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Japanese scientists find ‘Earth-like planet’ in our solar system

Japanese Scientists Unearth ‘Earth-Like Planet’ within Our Solar System

Earth-like planet
Image Source: Nazarii_Neshcherenskyi @shutterstock

The discovery of peculiar orbits among distant objects in our solar system’s outer reaches has left astronomers with a conundrum. One of the most perplexing cases is the egg-shaped orbit of the dwarf planet 90377 Sedna, which takes it on an 11,400-year journey from 7 billion miles (11.3 billion kilometers) away from the sun to an astonishing 87 billion miles (140 billion kilometers) and back within a loose shell of icy objects known as the Oort cloud.

Sedna’s unusual path has puzzled scientists since its discovery in 2003 because it appears to defy our current understanding of how objects in the solar system should behave. The mystery has led some researchers to suggest that the influence of an as-yet-undetected Earth-sized planet in the outer solar system could be responsible for these strange orbits.

Two Japanese researchers have now proposed a theoretical Earth-like planet, which they’ve dubbed “Kuiper Belt Planet (KBP),” that may exist between 23 billion miles (37 billion kilometers) and 46 billion miles (74 billion kilometers) from the sun in the Kuiper Belt region. They used computer simulations to show how the presence of such a planet could explain the peculiar orbits of Sedna and other trans-Neptunian objects (TNOs), which are icy bodies that orbit the sun at vast distances.

These simulations demonstrated that an undiscovered planet in the Kuiper Belt could exert enough gravitational influence to shape the orbits of TNOs, resulting in their eccentric and inclined trajectories. According to the researchers, this hypothetical KBP would be 1.5 to three times the size of Earth.

The existence of such a planet could offer an explanation for the long-standing mysteries surrounding Sedna and other TNOs’ orbits. While the concept of hidden planets influencing the outer solar system isn’t new (think “Planet Nine”), this new proposal suggests a closer and more influential planetary body within the Kuiper Belt, which could potentially be detected in the future.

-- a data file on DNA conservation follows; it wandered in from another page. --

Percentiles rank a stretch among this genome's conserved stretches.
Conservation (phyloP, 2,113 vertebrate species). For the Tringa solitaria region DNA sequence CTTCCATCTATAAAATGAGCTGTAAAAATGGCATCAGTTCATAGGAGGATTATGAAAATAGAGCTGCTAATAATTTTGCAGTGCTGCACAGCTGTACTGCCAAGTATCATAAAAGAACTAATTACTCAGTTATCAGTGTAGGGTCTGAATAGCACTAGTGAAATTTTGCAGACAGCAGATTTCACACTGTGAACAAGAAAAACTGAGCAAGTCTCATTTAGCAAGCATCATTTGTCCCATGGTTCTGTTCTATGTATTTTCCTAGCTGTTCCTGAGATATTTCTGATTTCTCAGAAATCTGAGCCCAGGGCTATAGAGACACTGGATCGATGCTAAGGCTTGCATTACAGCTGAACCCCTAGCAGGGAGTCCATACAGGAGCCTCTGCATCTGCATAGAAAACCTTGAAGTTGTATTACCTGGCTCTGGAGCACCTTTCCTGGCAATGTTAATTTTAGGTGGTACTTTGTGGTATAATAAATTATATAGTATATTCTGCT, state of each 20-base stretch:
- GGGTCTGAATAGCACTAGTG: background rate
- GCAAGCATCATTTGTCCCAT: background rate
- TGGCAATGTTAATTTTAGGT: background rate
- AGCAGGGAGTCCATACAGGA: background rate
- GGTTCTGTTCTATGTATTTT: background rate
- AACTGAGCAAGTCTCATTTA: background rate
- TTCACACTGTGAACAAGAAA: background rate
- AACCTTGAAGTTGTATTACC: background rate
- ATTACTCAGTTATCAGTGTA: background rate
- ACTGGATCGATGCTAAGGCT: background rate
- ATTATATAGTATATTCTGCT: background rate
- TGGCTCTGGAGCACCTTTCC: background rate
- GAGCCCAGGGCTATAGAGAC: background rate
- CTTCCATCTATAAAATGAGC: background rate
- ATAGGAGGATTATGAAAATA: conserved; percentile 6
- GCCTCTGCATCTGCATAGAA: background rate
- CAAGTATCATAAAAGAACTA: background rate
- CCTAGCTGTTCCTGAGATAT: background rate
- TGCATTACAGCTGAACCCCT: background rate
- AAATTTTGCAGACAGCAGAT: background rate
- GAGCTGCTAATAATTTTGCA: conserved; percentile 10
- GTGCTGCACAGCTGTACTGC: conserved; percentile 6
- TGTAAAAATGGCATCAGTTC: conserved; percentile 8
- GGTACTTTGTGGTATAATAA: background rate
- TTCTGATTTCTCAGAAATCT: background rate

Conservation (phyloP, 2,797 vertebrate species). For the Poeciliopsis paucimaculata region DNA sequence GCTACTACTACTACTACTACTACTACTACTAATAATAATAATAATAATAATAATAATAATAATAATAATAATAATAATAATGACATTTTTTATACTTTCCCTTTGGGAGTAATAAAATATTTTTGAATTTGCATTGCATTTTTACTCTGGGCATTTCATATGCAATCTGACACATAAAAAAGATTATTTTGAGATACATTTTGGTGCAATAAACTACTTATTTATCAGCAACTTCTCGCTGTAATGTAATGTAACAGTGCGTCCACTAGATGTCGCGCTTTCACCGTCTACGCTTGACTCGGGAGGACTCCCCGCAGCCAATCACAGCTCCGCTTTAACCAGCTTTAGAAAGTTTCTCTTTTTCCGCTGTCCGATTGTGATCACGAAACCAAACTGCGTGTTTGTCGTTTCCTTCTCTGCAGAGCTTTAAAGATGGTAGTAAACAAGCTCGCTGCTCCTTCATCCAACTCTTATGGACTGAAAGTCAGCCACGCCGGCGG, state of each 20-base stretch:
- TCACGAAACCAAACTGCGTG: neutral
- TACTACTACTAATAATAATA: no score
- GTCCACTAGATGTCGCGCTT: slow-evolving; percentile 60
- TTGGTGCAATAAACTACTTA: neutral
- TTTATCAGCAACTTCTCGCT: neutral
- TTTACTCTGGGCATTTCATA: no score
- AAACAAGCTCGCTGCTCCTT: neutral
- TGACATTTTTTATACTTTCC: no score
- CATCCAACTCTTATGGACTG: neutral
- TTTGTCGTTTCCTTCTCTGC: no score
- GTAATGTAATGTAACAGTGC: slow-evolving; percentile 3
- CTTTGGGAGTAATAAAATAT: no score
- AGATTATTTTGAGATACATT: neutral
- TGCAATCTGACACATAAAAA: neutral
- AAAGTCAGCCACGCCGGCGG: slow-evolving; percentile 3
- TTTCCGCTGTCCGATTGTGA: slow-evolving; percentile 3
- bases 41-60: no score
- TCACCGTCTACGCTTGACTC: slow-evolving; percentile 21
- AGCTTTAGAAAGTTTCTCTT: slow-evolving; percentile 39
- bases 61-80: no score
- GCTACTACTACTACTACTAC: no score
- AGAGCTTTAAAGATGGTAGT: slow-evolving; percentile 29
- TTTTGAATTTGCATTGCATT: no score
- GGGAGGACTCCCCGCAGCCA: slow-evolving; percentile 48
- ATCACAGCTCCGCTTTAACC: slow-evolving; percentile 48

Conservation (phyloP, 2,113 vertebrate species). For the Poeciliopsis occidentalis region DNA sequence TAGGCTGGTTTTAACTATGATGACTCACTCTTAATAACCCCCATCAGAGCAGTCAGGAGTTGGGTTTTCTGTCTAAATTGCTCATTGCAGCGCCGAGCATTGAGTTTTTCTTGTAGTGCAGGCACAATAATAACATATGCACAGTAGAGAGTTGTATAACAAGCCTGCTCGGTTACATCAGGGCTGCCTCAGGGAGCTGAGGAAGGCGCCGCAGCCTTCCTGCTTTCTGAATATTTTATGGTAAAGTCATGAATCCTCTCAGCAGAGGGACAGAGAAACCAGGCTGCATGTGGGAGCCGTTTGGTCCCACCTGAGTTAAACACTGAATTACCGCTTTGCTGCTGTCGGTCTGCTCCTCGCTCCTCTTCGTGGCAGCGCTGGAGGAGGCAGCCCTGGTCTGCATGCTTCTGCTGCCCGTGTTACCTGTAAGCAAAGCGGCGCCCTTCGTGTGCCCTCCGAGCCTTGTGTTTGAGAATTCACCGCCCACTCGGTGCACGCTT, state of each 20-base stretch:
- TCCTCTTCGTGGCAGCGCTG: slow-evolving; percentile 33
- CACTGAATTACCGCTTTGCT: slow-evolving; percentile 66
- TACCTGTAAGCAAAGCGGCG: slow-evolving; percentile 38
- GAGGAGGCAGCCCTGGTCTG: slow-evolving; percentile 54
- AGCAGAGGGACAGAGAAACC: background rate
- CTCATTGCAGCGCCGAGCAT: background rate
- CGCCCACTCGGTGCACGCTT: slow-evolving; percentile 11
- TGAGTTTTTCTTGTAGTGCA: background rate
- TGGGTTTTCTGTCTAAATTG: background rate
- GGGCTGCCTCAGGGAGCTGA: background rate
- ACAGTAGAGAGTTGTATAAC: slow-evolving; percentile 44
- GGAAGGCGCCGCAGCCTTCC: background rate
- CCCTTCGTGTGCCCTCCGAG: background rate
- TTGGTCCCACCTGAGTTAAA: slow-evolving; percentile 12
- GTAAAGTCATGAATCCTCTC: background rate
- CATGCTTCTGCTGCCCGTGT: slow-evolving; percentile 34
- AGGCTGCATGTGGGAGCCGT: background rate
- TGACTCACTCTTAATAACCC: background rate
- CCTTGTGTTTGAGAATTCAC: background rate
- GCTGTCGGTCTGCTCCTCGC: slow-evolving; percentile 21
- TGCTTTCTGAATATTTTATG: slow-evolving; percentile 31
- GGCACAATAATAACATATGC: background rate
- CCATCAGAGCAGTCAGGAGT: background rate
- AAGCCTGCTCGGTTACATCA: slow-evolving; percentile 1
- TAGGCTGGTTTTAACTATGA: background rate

However, it’s important to note that the KBP has not been directly or indirectly observed at this time. Researchers will need more data and observations of objects in the Kuiper Belt to either confirm or rule out the existence of this hypothetical world.

The search for hidden planets in the outer solar system continues to be a captivating and challenging endeavor, with potential implications for our understanding of the solar system’s structure and dynamics.

The search for hidden planets in the outer solar system is a tantalizing scientific endeavor that raises questions about the structure and dynamics of our solar system. While the concept of such hidden worlds has gained traction in recent years, it remains a subject of debate and ongoing research.

One of the most famous examples of this pursuit is the hypothetical “Planet Nine,” a massive, unseen planet thought to exist far beyond Neptune. This theoretical planet was proposed to explain peculiar features in the orbits of certain objects in the Kuiper Belt. Despite extensive efforts to locate it, Planet Nine remains elusive, and some astronomers argue that the orbits of these distant objects could be explained without invoking a hidden planet.

The newly hypothesized “Kuiper Belt Planet (KBP)” offers an intriguing alternative to Planet Nine, suggesting that a smaller, Earth-sized world much closer to the Kuiper Belt could be responsible for the peculiar orbits of TNOs. If this KBP exists within the suggested distance range, there may be a 90% chance of detecting it in the sky, but further observations and data about objects in the Kuiper Belt are required to confirm or refute its existence.

The mystery of Sedna’s orbit and other TNOs continues to challenge our understanding of the solar system’s evolution. It highlights the need for ongoing research and innovative theories that can provide new insights into the dynamic interactions occurring in the far reaches of our cosmic neighborhood.

As astronomers race to explain these peculiar orbits, the quest for hidden planets in the outer solar system remains a captivating journey that could one day unveil new secrets about the complex dance of celestial bodies that shape our cosmic home.

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